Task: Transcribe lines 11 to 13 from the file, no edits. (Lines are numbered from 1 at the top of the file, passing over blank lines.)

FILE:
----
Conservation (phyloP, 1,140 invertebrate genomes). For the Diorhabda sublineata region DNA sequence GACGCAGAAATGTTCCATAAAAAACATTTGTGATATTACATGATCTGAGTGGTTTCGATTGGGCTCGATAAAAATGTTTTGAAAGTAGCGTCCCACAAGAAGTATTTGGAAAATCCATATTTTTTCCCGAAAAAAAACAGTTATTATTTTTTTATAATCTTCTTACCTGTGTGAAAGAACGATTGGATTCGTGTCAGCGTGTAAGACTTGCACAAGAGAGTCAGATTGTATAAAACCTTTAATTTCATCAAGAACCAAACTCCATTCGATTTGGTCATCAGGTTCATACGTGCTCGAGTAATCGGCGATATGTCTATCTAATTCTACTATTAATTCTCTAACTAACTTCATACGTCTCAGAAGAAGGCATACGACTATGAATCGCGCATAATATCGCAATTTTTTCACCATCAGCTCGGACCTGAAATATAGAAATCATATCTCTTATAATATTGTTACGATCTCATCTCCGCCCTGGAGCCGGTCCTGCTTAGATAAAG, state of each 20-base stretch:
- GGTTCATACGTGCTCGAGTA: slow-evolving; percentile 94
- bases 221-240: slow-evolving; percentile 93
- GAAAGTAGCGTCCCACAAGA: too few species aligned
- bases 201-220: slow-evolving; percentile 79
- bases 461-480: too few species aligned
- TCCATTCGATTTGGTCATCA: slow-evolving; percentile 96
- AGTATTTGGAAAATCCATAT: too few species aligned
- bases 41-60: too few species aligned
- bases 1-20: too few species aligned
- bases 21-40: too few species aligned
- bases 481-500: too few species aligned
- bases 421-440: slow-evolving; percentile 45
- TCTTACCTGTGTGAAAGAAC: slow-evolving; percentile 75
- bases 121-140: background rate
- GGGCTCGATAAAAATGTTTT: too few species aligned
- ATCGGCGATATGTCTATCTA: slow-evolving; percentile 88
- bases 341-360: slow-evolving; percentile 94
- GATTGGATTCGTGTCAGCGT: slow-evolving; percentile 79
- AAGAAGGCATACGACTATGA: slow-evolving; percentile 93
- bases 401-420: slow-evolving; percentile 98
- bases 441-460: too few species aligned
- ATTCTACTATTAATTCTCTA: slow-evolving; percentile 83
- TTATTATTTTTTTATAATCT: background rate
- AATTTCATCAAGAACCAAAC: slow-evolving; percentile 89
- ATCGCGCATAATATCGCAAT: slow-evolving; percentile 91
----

- bases 21-40: too few species aligned
- bases 481-500: too few species aligned
- bases 421-440: slow-evolving; percentile 45